ISPO

Estrogen epoxidation as the molecular basis for breast cancer initiation and prevention

F Yu, PhD

University of Illinois College of Medicine at Rockford, Rockford, IL

AIM: We found that 17 -estradiol (E2 ), like many other chemical carcinogens, could be activated by epoxidation resulting in its ability to bind DNA forming DNA adducts both in vitro and in vivo and to inhibit nuclear DNA-dependent RNA synthesis. A hypothesis was proposed suggesting that E2 epoxidation is the underlying mechanism for the initiation of breast cancer [Carcinogenesis, 17, 1957-1961,1996]. Based on these newly discovered insights, a method to screen chemopreventive agents against breast cancer at the initiation is developed. METHODS: This method is to determine whether a chemical agent is able to prevent the formation of E2 epoxide as measured by both the loss of the ability of E2 to inhibit nuclear RNA synthesis and of [3H]labeled E2 to bind to nuclear DNA. Twelve commercial vegetable oils, five unsaturated fatty acids and the antiestrogen tamoxifen were used for this study. RESULTS: 1) Vegetable oils and fatty acids, independent of their mono- or poly-unsaturated content, were all able to prevent the formation of E2 epoxide. 2) Fatty acids, in contrast to vegetable oils, could be activated by epoxidation and inhibit nuclear RNA synthesis. The order of inhibition was palmitoleic acid > oleic acid > linoleic acid > linolenic acid > arachidonic acid. 3) Tamoxifen (TAM) was also able to prevent the formation of E2 epoxide through a competitive epoxidation mechanism. CONCLUSIONS: A method to screen potential chemopreventive agents at the initiation of breast cancer carcinogenesis is presented. The utility of this technique is illustrated in the screening for the preventive potentials of vegetable oils, fatty acids and TAM. We believe that this screening technique will provide a fast and economical way to identify a wide variety of potential chemopreventive agents for further in vivo animal testing.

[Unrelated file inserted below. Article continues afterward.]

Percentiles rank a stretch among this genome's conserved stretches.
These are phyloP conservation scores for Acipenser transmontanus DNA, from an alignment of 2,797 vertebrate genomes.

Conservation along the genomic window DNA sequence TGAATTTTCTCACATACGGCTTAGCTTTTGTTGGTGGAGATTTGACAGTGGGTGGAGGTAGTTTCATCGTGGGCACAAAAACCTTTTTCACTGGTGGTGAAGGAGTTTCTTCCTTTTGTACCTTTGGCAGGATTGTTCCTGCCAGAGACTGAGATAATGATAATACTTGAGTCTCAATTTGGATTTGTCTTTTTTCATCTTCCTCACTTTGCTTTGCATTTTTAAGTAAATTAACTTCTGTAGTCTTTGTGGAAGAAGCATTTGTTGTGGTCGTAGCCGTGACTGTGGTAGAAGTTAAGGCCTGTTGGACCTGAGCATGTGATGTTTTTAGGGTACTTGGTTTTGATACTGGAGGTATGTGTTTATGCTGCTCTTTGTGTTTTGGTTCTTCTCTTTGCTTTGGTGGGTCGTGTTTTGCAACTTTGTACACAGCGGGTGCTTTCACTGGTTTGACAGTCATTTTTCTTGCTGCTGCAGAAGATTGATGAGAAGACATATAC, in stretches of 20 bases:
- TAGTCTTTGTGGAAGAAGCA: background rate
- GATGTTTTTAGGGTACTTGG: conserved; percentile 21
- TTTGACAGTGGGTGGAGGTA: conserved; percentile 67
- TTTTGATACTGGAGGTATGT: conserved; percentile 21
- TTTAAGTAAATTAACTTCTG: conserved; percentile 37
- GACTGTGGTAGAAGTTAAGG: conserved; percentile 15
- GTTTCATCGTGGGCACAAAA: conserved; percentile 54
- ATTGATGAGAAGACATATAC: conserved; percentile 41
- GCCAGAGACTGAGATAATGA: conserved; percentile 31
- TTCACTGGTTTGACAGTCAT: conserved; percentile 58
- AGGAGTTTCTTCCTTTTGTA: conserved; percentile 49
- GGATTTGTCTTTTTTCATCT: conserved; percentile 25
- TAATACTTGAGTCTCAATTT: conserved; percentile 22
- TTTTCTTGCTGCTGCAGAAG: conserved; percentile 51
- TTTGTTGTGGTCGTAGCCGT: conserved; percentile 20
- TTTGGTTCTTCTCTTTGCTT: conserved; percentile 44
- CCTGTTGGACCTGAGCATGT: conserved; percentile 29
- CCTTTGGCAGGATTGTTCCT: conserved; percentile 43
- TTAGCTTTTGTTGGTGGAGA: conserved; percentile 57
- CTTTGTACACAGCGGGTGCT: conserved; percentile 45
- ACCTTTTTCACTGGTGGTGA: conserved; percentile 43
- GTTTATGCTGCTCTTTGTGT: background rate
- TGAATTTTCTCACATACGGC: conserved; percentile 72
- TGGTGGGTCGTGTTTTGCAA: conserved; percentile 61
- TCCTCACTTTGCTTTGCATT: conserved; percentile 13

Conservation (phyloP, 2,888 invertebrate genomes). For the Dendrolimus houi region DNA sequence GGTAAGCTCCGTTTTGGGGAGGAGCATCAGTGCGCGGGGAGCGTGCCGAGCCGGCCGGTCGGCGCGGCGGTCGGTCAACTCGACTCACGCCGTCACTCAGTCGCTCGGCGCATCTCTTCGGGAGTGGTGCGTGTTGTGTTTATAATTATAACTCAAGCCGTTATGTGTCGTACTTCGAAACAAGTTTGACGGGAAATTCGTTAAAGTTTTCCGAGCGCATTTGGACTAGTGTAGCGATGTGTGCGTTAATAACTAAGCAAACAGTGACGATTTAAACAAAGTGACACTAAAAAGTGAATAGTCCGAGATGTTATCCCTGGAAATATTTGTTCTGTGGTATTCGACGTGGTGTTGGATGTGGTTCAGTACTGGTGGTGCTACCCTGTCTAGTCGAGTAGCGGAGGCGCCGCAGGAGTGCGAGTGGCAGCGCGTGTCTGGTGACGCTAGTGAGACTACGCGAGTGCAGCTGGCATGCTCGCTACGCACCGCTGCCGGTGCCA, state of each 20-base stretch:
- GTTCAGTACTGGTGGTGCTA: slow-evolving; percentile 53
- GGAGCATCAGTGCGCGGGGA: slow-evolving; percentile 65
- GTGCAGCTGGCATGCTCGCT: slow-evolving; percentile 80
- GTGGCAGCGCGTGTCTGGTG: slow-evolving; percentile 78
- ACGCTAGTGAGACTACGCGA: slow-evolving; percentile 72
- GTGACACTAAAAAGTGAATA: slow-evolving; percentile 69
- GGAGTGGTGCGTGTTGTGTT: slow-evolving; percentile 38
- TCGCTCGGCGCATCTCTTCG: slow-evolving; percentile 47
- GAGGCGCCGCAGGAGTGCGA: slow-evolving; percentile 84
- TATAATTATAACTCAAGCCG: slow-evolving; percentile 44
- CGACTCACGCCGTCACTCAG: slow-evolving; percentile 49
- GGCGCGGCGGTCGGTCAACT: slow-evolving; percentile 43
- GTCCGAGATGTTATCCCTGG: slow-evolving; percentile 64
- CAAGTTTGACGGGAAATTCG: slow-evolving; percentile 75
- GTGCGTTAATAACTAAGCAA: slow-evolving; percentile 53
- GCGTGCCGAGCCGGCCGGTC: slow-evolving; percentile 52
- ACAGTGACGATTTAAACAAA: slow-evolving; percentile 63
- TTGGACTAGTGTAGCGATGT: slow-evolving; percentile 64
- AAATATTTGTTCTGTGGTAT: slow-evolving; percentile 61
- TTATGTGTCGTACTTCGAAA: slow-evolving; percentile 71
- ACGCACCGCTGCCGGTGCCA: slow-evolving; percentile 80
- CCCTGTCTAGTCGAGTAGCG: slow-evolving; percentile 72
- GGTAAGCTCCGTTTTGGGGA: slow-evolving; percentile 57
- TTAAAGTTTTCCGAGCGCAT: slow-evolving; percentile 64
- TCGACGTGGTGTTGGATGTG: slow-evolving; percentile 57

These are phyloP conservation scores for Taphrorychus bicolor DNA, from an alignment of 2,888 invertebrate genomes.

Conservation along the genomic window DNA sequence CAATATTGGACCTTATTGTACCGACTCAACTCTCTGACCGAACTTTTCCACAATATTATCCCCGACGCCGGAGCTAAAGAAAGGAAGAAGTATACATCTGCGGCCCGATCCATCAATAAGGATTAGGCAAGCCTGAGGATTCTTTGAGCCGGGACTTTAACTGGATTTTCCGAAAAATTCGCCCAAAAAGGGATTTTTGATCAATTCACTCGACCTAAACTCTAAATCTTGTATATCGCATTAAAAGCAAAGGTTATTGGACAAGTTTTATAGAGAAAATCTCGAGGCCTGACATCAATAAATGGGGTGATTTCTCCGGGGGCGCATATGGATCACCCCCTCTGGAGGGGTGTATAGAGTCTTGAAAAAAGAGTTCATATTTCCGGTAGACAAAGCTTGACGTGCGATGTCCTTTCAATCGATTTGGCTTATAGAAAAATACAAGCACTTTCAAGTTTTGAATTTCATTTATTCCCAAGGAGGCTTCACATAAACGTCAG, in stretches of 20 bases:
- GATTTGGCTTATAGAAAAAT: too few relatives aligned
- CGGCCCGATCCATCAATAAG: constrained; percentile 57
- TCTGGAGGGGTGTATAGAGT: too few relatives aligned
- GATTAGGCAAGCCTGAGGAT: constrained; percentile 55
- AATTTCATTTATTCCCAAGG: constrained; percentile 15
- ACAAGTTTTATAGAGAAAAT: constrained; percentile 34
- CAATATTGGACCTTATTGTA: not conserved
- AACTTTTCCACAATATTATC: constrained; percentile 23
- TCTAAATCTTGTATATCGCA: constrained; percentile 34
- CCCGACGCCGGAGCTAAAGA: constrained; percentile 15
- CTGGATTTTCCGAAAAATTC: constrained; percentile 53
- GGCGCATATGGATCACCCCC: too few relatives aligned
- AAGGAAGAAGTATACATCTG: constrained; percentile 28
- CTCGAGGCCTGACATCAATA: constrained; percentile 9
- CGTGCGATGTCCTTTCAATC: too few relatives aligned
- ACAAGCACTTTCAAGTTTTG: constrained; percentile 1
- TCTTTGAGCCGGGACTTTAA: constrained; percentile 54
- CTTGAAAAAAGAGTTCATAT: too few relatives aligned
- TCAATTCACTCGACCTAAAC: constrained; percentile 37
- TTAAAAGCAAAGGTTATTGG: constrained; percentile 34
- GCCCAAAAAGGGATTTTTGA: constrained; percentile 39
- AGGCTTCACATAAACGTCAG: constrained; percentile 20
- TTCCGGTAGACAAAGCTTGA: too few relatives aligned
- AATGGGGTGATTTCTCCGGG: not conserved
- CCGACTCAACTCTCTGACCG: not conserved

KEY WORDS: 17-estradiol epoxide, vegetable oils, fatty acids, tamoxifen, RNA synthesis, DNA binding, breast cancer prevention.

For more information, contact fuliyu@uic.edu

Paper presented at the International Symposium on Predictive Oncology and Intervention Strategies; Paris, France; February 9 - 12, 2002; in the section on Dietary Influences.

http://www.cancerprev.org/Journal/Issues/26/101/1096/4407